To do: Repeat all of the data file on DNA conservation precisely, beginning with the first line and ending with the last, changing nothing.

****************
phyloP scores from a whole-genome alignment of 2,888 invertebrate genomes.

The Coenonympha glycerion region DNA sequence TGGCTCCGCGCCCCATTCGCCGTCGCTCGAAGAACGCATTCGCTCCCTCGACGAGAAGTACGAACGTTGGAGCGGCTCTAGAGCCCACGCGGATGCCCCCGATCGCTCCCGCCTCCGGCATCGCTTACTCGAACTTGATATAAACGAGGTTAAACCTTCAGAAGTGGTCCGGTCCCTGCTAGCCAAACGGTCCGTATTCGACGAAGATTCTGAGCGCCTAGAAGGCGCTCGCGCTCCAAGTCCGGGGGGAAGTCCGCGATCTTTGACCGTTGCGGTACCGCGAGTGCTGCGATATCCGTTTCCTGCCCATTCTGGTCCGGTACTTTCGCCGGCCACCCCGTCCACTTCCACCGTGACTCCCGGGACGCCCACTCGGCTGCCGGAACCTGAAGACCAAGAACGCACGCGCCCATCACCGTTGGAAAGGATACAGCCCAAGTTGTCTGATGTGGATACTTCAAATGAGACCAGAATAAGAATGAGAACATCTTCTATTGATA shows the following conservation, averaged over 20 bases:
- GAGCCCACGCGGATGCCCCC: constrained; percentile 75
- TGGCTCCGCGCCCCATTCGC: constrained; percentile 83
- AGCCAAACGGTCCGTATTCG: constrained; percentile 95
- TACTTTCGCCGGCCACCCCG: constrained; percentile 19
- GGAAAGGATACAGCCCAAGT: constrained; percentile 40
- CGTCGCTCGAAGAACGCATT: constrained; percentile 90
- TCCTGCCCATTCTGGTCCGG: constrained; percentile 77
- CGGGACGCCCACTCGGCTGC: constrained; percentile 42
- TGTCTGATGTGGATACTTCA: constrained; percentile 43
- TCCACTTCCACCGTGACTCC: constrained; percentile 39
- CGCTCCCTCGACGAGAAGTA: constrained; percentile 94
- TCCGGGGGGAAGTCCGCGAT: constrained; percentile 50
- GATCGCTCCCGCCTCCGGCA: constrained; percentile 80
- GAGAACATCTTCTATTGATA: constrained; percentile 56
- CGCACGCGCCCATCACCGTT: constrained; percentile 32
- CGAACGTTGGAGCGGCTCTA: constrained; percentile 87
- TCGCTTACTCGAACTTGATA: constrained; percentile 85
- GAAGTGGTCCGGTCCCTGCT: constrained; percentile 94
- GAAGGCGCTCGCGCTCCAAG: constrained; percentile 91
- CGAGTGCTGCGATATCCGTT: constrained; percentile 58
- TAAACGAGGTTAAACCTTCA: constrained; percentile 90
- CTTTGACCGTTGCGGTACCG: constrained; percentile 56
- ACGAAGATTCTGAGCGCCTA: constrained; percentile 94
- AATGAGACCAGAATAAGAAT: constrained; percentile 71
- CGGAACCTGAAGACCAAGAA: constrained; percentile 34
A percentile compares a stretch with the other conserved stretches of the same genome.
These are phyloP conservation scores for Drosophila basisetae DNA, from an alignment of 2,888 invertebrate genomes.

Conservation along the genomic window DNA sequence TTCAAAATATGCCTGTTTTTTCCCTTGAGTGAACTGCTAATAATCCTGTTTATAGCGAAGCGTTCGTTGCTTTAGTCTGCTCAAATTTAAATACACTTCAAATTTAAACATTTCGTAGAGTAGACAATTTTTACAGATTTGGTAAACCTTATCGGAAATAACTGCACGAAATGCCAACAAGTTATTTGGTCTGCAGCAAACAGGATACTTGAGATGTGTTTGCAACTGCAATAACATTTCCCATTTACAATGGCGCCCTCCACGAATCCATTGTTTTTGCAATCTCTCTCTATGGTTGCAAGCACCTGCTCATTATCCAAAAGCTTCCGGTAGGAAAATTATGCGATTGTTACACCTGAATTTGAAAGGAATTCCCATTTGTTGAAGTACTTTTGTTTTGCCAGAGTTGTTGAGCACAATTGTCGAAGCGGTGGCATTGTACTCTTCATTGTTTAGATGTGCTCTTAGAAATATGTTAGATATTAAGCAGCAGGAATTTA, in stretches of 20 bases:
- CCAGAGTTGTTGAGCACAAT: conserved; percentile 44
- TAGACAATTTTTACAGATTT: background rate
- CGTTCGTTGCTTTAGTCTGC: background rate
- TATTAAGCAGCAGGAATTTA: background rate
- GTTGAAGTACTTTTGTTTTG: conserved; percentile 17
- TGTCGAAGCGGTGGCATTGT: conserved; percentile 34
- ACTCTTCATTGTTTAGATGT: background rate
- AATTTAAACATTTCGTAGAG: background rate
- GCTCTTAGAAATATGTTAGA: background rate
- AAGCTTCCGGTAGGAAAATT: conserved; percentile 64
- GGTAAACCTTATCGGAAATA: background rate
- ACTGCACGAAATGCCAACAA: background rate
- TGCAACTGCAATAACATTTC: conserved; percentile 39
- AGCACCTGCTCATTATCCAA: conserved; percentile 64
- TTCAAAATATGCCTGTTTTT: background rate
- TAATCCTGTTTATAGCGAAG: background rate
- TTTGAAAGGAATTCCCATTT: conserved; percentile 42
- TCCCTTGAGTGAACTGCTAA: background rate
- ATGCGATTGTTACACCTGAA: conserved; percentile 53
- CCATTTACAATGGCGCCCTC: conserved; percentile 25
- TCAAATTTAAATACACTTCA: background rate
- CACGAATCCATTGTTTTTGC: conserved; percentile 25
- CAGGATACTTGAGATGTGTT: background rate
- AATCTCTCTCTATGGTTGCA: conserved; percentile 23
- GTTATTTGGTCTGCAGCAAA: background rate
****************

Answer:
phyloP scores from a whole-genome alignment of 2,888 invertebrate genomes.

The Coenonympha glycerion region DNA sequence TGGCTCCGCGCCCCATTCGCCGTCGCTCGAAGAACGCATTCGCTCCCTCGACGAGAAGTACGAACGTTGGAGCGGCTCTAGAGCCCACGCGGATGCCCCCGATCGCTCCCGCCTCCGGCATCGCTTACTCGAACTTGATATAAACGAGGTTAAACCTTCAGAAGTGGTCCGGTCCCTGCTAGCCAAACGGTCCGTATTCGACGAAGATTCTGAGCGCCTAGAAGGCGCTCGCGCTCCAAGTCCGGGGGGAAGTCCGCGATCTTTGACCGTTGCGGTACCGCGAGTGCTGCGATATCCGTTTCCTGCCCATTCTGGTCCGGTACTTTCGCCGGCCACCCCGTCCACTTCCACCGTGACTCCCGGGACGCCCACTCGGCTGCCGGAACCTGAAGACCAAGAACGCACGCGCCCATCACCGTTGGAAAGGATACAGCCCAAGTTGTCTGATGTGGATACTTCAAATGAGACCAGAATAAGAATGAGAACATCTTCTATTGATA shows the following conservation, averaged over 20 bases:
- GAGCCCACGCGGATGCCCCC: constrained; percentile 75
- TGGCTCCGCGCCCCATTCGC: constrained; percentile 83
- AGCCAAACGGTCCGTATTCG: constrained; percentile 95
- TACTTTCGCCGGCCACCCCG: constrained; percentile 19
- GGAAAGGATACAGCCCAAGT: constrained; percentile 40
- CGTCGCTCGAAGAACGCATT: constrained; percentile 90
- TCCTGCCCATTCTGGTCCGG: constrained; percentile 77
- CGGGACGCCCACTCGGCTGC: constrained; percentile 42
- TGTCTGATGTGGATACTTCA: constrained; percentile 43
- TCCACTTCCACCGTGACTCC: constrained; percentile 39
- CGCTCCCTCGACGAGAAGTA: constrained; percentile 94
- TCCGGGGGGAAGTCCGCGAT: constrained; percentile 50
- GATCGCTCCCGCCTCCGGCA: constrained; percentile 80
- GAGAACATCTTCTATTGATA: constrained; percentile 56
- CGCACGCGCCCATCACCGTT: constrained; percentile 32
- CGAACGTTGGAGCGGCTCTA: constrained; percentile 87
- TCGCTTACTCGAACTTGATA: constrained; percentile 85
- GAAGTGGTCCGGTCCCTGCT: constrained; percentile 94
- GAAGGCGCTCGCGCTCCAAG: constrained; percentile 91
- CGAGTGCTGCGATATCCGTT: constrained; percentile 58
- TAAACGAGGTTAAACCTTCA: constrained; percentile 90
- CTTTGACCGTTGCGGTACCG: constrained; percentile 56
- ACGAAGATTCTGAGCGCCTA: constrained; percentile 94
- AATGAGACCAGAATAAGAAT: constrained; percentile 71
- CGGAACCTGAAGACCAAGAA: constrained; percentile 34
A percentile compares a stretch with the other conserved stretches of the same genome.
These are phyloP conservation scores for Drosophila basisetae DNA, from an alignment of 2,888 invertebrate genomes.

Conservation along the genomic window DNA sequence TTCAAAATATGCCTGTTTTTTCCCTTGAGTGAACTGCTAATAATCCTGTTTATAGCGAAGCGTTCGTTGCTTTAGTCTGCTCAAATTTAAATACACTTCAAATTTAAACATTTCGTAGAGTAGACAATTTTTACAGATTTGGTAAACCTTATCGGAAATAACTGCACGAAATGCCAACAAGTTATTTGGTCTGCAGCAAACAGGATACTTGAGATGTGTTTGCAACTGCAATAACATTTCCCATTTACAATGGCGCCCTCCACGAATCCATTGTTTTTGCAATCTCTCTCTATGGTTGCAAGCACCTGCTCATTATCCAAAAGCTTCCGGTAGGAAAATTATGCGATTGTTACACCTGAATTTGAAAGGAATTCCCATTTGTTGAAGTACTTTTGTTTTGCCAGAGTTGTTGAGCACAATTGTCGAAGCGGTGGCATTGTACTCTTCATTGTTTAGATGTGCTCTTAGAAATATGTTAGATATTAAGCAGCAGGAATTTA, in stretches of 20 bases:
- CCAGAGTTGTTGAGCACAAT: conserved; percentile 44
- TAGACAATTTTTACAGATTT: background rate
- CGTTCGTTGCTTTAGTCTGC: background rate
- TATTAAGCAGCAGGAATTTA: background rate
- GTTGAAGTACTTTTGTTTTG: conserved; percentile 17
- TGTCGAAGCGGTGGCATTGT: conserved; percentile 34
- ACTCTTCATTGTTTAGATGT: background rate
- AATTTAAACATTTCGTAGAG: background rate
- GCTCTTAGAAATATGTTAGA: background rate
- AAGCTTCCGGTAGGAAAATT: conserved; percentile 64
- GGTAAACCTTATCGGAAATA: background rate
- ACTGCACGAAATGCCAACAA: background rate
- TGCAACTGCAATAACATTTC: conserved; percentile 39
- AGCACCTGCTCATTATCCAA: conserved; percentile 64
- TTCAAAATATGCCTGTTTTT: background rate
- TAATCCTGTTTATAGCGAAG: background rate
- TTTGAAAGGAATTCCCATTT: conserved; percentile 42
- TCCCTTGAGTGAACTGCTAA: background rate
- ATGCGATTGTTACACCTGAA: conserved; percentile 53
- CCATTTACAATGGCGCCCTC: conserved; percentile 25
- TCAAATTTAAATACACTTCA: background rate
- CACGAATCCATTGTTTTTGC: conserved; percentile 25
- CAGGATACTTGAGATGTGTT: background rate
- AATCTCTCTCTATGGTTGCA: conserved; percentile 23
- GTTATTTGGTCTGCAGCAAA: background rate